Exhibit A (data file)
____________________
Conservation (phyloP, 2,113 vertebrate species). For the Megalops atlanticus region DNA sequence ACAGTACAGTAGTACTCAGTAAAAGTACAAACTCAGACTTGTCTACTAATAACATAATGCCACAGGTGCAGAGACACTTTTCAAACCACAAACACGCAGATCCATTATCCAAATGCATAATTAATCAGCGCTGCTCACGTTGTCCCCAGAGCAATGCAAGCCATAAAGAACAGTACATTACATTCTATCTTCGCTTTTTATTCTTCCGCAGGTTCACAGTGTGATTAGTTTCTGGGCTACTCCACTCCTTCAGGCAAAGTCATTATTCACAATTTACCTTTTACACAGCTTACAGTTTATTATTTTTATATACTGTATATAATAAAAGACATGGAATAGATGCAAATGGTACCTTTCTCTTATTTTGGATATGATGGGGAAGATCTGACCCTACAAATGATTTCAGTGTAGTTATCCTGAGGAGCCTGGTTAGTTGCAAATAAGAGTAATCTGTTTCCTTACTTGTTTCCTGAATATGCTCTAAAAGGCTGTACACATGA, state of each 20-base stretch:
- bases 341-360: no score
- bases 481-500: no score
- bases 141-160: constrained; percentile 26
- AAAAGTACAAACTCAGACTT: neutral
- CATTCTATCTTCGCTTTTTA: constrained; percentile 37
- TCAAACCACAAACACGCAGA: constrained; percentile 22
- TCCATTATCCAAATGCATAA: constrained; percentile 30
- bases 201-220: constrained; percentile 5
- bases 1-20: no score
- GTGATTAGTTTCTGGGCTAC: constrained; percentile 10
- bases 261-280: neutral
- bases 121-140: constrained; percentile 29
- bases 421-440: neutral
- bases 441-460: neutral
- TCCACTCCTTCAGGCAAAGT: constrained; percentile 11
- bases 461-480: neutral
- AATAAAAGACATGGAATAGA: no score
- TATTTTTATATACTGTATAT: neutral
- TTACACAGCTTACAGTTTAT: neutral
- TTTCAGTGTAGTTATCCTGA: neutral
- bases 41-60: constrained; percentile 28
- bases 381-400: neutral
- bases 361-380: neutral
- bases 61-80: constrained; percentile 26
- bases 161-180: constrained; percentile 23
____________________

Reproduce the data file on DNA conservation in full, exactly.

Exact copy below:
Conservation (phyloP, 2,113 vertebrate species). For the Megalops atlanticus region DNA sequence ACAGTACAGTAGTACTCAGTAAAAGTACAAACTCAGACTTGTCTACTAATAACATAATGCCACAGGTGCAGAGACACTTTTCAAACCACAAACACGCAGATCCATTATCCAAATGCATAATTAATCAGCGCTGCTCACGTTGTCCCCAGAGCAATGCAAGCCATAAAGAACAGTACATTACATTCTATCTTCGCTTTTTATTCTTCCGCAGGTTCACAGTGTGATTAGTTTCTGGGCTACTCCACTCCTTCAGGCAAAGTCATTATTCACAATTTACCTTTTACACAGCTTACAGTTTATTATTTTTATATACTGTATATAATAAAAGACATGGAATAGATGCAAATGGTACCTTTCTCTTATTTTGGATATGATGGGGAAGATCTGACCCTACAAATGATTTCAGTGTAGTTATCCTGAGGAGCCTGGTTAGTTGCAAATAAGAGTAATCTGTTTCCTTACTTGTTTCCTGAATATGCTCTAAAAGGCTGTACACATGA, state of each 20-base stretch:
- bases 341-360: no score
- bases 481-500: no score
- bases 141-160: constrained; percentile 26
- AAAAGTACAAACTCAGACTT: neutral
- CATTCTATCTTCGCTTTTTA: constrained; percentile 37
- TCAAACCACAAACACGCAGA: constrained; percentile 22
- TCCATTATCCAAATGCATAA: constrained; percentile 30
- bases 201-220: constrained; percentile 5
- bases 1-20: no score
- GTGATTAGTTTCTGGGCTAC: constrained; percentile 10
- bases 261-280: neutral
- bases 121-140: constrained; percentile 29
- bases 421-440: neutral
- bases 441-460: neutral
- TCCACTCCTTCAGGCAAAGT: constrained; percentile 11
- bases 461-480: neutral
- AATAAAAGACATGGAATAGA: no score
- TATTTTTATATACTGTATAT: neutral
- TTACACAGCTTACAGTTTAT: neutral
- TTTCAGTGTAGTTATCCTGA: neutral
- bases 41-60: constrained; percentile 28
- bases 381-400: neutral
- bases 361-380: neutral
- bases 61-80: constrained; percentile 26
- bases 161-180: constrained; percentile 23